JS dictated or supplied information for much of A-1, and he personally corrected the first forty-two pages before his death. As planned, his historian-scribes maintained the first-person, chronological narrative format initially established in the volume. When various third-person accounts were drawn upon, they were generally converted to the first person, as if JS was directly relating the account. After JS’s death, Brigham Young, Heber C. Kimball, George A. Smith, and others modified and corrected the manuscript as they reviewed material before its eventual publication.
Beginning in March 1842 the church’s Nauvoo periodical, the Times and Seasons, began publishing the narrative as the “History of Joseph Smith.” At the time of JS’s death only the history through December 1831 had been published. When the final issue of the Times and Seasons, dated 15 February 1846 appeared, the account had been carried forward through August 1834—the end of the material recorded in A-1. The “History of Joseph Smith” was also published in England in the church periodical the Millennial Star beginning in June 1842. Once a press was established in Utah and the Deseret News began publication, the “History of Joseph Smith” once more appeared in print in serialized form. Beginning with the November 1851 issue, the narrative picked up where the Times and Seasons had left off over five years earlier.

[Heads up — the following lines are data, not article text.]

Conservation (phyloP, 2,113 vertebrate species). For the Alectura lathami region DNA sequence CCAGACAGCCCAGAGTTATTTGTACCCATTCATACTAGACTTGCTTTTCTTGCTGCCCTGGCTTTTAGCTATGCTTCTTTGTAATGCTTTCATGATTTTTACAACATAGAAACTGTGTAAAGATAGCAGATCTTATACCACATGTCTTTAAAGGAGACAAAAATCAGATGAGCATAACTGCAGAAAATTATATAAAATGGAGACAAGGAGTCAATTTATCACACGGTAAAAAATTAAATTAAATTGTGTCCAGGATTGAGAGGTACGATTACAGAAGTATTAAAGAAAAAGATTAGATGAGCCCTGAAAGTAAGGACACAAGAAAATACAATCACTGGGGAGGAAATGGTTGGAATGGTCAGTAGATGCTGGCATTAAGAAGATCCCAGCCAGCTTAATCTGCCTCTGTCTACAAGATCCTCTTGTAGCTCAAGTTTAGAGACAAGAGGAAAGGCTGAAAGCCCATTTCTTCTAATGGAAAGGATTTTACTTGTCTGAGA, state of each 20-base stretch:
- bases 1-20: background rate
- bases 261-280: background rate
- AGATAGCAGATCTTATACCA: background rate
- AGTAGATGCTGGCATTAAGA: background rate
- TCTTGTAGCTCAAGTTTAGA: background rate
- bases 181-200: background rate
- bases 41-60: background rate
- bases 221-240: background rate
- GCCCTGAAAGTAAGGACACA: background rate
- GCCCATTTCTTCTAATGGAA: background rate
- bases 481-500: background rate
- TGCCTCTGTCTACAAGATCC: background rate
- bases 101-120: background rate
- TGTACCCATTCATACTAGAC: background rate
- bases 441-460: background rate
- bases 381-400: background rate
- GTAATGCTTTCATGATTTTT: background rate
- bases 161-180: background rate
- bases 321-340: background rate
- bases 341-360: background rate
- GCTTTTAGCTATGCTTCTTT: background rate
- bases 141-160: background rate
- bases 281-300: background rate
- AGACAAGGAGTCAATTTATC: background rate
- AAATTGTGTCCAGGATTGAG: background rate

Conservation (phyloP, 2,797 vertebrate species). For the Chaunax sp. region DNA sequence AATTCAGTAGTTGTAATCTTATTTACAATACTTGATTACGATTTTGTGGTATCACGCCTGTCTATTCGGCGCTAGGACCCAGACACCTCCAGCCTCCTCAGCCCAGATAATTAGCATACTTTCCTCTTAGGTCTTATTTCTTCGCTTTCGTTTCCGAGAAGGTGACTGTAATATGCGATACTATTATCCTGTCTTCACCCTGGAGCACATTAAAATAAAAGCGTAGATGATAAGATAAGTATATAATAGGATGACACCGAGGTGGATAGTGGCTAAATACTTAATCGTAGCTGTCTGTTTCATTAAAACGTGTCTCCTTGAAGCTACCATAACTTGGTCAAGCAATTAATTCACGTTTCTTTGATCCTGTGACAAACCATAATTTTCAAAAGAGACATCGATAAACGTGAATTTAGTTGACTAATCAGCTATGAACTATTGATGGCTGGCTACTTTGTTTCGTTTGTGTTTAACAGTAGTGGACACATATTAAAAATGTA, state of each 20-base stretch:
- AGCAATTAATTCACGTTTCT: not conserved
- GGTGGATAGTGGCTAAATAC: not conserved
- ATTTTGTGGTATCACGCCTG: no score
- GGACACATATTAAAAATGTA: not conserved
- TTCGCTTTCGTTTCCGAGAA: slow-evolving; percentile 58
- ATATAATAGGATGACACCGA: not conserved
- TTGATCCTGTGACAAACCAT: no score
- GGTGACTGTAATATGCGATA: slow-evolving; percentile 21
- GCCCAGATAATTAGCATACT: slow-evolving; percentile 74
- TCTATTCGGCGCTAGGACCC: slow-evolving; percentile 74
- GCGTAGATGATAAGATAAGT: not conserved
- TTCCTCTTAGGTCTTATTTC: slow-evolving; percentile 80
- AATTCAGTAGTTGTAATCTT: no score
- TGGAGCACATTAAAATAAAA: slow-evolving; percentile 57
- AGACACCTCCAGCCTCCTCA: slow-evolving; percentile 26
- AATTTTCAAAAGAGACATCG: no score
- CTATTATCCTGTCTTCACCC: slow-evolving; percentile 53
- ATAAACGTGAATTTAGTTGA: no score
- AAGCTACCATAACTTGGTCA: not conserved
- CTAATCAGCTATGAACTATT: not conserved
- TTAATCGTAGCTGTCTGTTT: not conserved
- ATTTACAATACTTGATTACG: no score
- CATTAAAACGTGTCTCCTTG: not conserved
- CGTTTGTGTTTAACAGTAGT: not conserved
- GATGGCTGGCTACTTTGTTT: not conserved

Aside from the material dictated or supplied by JS prior to his murder, the texts for A-1 and for the history’s subsequent volumes were drawn from a variety of primary and secondary sources including JS’s diaries and letters, minutes of meetings, the first edition of the Doctrine and Covenants, church and other periodicals, reports of JS’s discourses, and the reminiscences and recollections of church members. The narrative in A-1 provides JS’s personal account of the foundational events of his life as a prophet and the early progress of the church. It also encompasses contentions and disputations that erupted between the Latter-day Saints and their neighbors in New York, Pennsylvania, Ohio, and Missouri. While it remains difficult to distinguish JS’s own contributions from composition of his historian-scribes, the narrative trenchantly captures the poignancy and intensity of his life while offering an enlightening account of the birth of the church he labored to establish.